The importers of textile materials and garments have up to December 31, to clear their goods under the old tax policy that provides for an ad Valorem rate of 35 per cent, Ministry of Finance has said.
An ad valorem tax is a tax based on the assessed value of an item.
Government introduced the import duty of 3.5 dollars per kilogram of cloth or 35 per cent of the value of the item, starting with the 2021/2022 financial year as per the budget read by Finance Minister Matia Kasaija.
Last week, the business community under their umbrella body Kampala City Traders Association, KACITA had announced a peaceful demonstration over the same issue.
However, government agreed to let them clear their merchandise which is already in transit at the previous rate.
Government says that the move is meant to encourage import substitution and promote the local industry. However, traders want the government to allow them to clear their goods based on the transaction value as opposed to weights.
Their threats to strike called for a series of meetings with textile importers, tailors and manufacturers with a view of finding the alternative duty rate.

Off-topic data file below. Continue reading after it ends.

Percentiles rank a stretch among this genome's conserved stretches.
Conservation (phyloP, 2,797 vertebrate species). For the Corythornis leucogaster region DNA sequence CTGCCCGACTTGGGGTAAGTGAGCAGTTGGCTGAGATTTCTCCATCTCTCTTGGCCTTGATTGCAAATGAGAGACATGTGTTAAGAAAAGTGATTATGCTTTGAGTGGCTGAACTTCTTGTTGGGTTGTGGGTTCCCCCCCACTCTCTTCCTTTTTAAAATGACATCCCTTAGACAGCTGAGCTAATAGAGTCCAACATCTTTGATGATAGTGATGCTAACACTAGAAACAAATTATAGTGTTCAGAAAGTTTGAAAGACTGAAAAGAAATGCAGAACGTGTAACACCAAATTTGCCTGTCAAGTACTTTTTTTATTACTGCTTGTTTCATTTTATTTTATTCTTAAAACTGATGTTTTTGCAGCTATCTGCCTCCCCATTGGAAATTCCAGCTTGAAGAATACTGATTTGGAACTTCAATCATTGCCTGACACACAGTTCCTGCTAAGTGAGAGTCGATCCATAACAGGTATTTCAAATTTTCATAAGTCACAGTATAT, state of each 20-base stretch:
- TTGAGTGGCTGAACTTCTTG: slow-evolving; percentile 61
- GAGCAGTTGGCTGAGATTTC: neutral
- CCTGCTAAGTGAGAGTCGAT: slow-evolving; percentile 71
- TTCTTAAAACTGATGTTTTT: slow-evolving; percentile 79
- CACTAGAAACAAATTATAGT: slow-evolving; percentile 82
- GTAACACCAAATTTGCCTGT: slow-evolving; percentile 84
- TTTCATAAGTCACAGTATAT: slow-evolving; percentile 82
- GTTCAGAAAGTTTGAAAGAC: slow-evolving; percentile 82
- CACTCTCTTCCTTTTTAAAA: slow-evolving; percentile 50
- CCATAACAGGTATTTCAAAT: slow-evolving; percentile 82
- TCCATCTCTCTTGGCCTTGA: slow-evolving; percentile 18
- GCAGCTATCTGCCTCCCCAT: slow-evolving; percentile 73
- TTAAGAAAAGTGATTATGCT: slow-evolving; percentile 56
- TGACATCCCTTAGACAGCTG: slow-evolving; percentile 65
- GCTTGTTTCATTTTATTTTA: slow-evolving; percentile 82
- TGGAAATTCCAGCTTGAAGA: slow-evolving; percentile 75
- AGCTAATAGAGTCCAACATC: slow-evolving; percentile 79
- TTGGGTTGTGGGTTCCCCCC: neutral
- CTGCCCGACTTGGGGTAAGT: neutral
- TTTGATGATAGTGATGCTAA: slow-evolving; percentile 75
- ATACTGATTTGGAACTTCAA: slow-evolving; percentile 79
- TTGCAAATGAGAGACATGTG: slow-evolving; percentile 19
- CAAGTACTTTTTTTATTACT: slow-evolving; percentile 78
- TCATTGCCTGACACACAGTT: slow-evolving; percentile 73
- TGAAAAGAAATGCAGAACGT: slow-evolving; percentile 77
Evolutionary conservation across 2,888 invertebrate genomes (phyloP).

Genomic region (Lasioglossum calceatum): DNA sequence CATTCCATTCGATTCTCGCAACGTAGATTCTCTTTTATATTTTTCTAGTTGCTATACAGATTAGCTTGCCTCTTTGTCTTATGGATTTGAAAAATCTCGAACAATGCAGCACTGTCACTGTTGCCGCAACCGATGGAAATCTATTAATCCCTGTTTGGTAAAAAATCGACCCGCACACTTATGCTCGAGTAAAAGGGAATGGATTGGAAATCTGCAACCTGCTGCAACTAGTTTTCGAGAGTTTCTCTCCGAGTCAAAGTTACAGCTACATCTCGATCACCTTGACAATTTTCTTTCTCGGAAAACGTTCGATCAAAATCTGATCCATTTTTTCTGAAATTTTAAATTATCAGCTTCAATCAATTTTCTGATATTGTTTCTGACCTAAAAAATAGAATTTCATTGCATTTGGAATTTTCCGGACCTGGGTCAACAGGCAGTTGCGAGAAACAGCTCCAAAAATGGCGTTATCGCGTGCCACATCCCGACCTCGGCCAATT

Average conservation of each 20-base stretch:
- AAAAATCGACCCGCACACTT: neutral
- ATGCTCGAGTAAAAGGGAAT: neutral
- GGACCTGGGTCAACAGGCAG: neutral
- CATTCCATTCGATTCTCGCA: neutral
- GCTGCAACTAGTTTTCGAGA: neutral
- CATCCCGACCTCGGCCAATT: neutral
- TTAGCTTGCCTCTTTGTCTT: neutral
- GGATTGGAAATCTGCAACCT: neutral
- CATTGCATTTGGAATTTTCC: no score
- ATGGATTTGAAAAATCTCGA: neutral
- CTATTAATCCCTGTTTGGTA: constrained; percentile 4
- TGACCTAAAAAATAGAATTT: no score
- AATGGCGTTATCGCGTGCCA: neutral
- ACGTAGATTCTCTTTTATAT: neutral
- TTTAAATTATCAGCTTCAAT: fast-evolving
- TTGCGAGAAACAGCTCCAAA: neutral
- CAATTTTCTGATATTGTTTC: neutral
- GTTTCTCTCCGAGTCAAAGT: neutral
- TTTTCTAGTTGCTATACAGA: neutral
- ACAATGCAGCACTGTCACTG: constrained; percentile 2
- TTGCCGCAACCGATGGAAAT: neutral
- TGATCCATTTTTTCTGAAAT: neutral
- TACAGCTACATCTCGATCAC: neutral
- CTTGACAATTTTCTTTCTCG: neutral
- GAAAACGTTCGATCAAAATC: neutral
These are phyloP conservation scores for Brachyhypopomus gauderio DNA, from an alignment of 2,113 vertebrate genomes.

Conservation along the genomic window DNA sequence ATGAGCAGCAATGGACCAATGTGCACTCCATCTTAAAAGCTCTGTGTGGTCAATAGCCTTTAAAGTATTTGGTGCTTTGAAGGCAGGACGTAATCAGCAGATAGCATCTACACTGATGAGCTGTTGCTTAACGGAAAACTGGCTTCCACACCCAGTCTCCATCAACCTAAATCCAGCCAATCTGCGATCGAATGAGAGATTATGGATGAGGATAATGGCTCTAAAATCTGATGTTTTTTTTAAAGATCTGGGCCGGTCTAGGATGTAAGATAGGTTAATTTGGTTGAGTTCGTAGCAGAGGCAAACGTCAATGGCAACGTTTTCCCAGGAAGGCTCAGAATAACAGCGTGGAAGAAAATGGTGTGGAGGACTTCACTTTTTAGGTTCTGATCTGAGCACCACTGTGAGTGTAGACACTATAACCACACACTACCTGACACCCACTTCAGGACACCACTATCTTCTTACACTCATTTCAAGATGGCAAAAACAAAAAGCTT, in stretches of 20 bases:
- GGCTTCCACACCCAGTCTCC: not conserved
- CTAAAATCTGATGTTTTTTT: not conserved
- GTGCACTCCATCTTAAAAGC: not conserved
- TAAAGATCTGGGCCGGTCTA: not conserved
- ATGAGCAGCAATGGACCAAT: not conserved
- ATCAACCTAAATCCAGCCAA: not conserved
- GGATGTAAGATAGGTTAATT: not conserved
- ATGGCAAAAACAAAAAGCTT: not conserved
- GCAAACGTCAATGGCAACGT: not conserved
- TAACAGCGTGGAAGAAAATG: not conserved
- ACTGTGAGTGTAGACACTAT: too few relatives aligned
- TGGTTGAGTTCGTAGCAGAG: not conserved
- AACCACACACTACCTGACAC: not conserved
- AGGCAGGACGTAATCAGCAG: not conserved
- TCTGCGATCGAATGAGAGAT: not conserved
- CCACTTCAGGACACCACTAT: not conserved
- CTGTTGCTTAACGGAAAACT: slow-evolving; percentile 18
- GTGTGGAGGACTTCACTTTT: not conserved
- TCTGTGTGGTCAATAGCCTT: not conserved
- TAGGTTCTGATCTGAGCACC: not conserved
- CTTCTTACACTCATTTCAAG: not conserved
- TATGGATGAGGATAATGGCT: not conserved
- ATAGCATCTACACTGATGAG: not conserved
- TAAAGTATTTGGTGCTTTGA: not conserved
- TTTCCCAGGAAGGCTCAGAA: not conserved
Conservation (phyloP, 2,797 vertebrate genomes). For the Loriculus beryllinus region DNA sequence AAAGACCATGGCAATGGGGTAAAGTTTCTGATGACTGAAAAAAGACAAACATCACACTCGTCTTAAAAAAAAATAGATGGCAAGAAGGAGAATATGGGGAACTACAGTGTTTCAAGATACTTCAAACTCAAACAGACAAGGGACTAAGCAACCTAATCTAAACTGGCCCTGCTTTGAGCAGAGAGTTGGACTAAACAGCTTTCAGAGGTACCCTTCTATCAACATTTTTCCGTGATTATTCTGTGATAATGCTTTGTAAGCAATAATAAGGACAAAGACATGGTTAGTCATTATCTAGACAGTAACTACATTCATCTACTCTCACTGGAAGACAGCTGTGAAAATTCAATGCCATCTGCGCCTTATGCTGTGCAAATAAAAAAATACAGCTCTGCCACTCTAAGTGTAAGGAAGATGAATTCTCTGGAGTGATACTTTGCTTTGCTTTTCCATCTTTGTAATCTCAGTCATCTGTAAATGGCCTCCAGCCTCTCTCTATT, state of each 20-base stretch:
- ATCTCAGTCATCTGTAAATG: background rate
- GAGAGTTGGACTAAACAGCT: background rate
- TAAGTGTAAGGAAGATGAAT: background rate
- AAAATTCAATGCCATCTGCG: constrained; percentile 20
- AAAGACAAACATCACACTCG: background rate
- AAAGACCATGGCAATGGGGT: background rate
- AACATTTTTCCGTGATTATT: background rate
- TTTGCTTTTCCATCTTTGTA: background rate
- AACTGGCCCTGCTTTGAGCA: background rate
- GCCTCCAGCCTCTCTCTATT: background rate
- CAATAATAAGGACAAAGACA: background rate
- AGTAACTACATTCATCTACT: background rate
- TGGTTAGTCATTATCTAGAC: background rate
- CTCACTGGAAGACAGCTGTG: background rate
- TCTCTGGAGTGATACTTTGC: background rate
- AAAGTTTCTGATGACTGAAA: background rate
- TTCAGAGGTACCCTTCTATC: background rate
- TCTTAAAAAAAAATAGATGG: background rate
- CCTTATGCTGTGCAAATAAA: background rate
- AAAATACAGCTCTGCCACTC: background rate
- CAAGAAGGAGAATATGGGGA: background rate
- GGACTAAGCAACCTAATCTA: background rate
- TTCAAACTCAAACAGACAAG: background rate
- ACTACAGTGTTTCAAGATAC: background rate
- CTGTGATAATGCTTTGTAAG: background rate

Now, Finance Minister Matia Kasaija has directed the Uganda Revenue Authority to stay the tax per kilogram on imported textiles and garments until December 31.
He says this adjustment applies to the 47 categories of goods in this sector that can be manufactured in Uganda or easily sourced locally.
The stay of the per-kilogram rates should help the importers clear their goods that had already been ordered before the new tax policies were announced, according to Kasaija.
"For the 47 textile products which fall in the category of products that are locally produced and thus warrant protection, we are providing a window of up to December 31, 2021, during which URA shall stay the execution of the per kilo rate, and only apply the ad Valorem tax of 35 per cent, to clear goods that fall under this category," he says in the letter to URA. He says that this is a reasonable time for the traders "to adjust their business decisions" the Minister’s directive reads.